Advertisements appeared in the weekend newspapers welcoming applications to a new $10 million endowment fund created last year by the federal government. The Canadian First World War Internment Recognition Fund will support projects intended to commemorate the internment of more than 8,000 so-called "enemy aliens" during World War One.
When the war began in August 1914, Canadians had to decide what to do with the half-million people of enemy origin living among them. Many were residents of long standing, many were not. Initially the public was not much concerned with these “enemy aliens”; that is, people living in Canada who had been born in one of the enemy countries, mainly Germany and Austria-Hungary (including what is now Ukraine) but also a few thousand from Turkey and Bulgaria. After all, it was conventional wisdom that the war would be over by Christmas. When it wasn’t, when fighting dragged on and casualties began to mount, the public attitude toward the alien hardened and the government decided to create a network of camps where more than 8,500 people, including some women and children, were interned. The government was not concerned solely with the loyalty of its "alien" population; it also feared civil unrest among the large numbers of immigrant workers who had been left unemployed by the pre-war recession.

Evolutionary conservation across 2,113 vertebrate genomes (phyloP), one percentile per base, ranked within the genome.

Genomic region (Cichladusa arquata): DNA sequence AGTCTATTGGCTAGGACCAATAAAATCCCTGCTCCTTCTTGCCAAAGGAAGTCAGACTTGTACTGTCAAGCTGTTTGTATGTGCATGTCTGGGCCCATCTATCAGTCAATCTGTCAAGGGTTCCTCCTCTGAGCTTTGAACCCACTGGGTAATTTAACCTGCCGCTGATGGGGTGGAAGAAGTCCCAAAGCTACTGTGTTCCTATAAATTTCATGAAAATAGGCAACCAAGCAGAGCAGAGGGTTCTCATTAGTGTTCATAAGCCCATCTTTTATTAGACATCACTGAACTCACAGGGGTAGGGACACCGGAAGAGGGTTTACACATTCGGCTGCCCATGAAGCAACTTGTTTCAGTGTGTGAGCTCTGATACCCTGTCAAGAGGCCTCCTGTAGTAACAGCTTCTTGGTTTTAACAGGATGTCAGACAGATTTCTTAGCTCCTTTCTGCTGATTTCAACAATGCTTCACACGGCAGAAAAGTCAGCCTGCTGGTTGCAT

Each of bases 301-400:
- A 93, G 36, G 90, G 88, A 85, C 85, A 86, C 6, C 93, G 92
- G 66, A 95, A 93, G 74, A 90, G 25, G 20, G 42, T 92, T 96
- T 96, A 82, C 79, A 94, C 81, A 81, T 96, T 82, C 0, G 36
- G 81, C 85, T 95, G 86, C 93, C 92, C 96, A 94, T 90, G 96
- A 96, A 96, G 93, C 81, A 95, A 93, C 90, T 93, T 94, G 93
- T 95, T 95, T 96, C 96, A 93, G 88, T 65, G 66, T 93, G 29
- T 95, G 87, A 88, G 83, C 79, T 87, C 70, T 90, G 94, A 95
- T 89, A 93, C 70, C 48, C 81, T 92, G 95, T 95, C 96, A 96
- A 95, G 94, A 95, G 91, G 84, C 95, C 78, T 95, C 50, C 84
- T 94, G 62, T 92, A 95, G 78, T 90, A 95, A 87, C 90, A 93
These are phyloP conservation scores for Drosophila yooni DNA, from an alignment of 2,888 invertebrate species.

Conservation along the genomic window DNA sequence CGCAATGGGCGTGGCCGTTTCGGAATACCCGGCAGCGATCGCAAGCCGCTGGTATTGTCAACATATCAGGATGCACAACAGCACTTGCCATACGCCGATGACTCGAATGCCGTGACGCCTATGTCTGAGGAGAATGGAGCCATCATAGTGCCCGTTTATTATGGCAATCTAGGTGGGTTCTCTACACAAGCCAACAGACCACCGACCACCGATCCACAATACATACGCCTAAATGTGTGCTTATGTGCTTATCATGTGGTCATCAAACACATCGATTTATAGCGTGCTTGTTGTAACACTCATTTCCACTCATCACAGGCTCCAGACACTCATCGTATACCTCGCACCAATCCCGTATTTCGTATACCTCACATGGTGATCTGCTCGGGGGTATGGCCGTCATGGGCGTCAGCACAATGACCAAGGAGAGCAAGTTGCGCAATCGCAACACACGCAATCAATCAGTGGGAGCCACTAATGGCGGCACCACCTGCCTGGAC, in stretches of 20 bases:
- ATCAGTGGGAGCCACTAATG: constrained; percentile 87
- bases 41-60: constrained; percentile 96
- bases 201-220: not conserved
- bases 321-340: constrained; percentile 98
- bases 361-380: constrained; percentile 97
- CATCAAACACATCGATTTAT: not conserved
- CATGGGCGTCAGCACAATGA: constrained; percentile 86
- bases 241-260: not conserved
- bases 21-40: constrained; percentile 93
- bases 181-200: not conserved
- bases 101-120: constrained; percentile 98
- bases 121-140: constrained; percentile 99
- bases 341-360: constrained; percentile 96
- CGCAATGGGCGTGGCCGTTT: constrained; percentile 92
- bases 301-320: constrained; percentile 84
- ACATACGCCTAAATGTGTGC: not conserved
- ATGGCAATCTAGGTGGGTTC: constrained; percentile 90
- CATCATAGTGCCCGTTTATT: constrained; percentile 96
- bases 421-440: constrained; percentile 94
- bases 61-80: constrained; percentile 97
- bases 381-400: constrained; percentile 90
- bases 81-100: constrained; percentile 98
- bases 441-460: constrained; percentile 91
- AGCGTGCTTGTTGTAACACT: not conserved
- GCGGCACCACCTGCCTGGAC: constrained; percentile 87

Of the two dozen camps, eight were located in British Columbia. There were camps at Nanaimo, Vernon, Mara Lake, Revelstoke, Field, Monashee, Edgewood and Fernie. Some were simple residential camps; at others the internees were set to work as cheap labour on land and road clearing, in mines and on rail construction.
As the war progressed and the Canadian economy faced a manpower shortage, some internees were parolled on work leave or released outright. At the same time, the need for combat soldiers made the government less willing to tie up manpower in guarding the camps. As a result they began to close. By the end of 1916, half the BC camps had closed; the others emptied by war's end, except for Vernon which remained open until early in 1920.
The Recognition Fund was established to remind Canadians of this sorry episode in our history.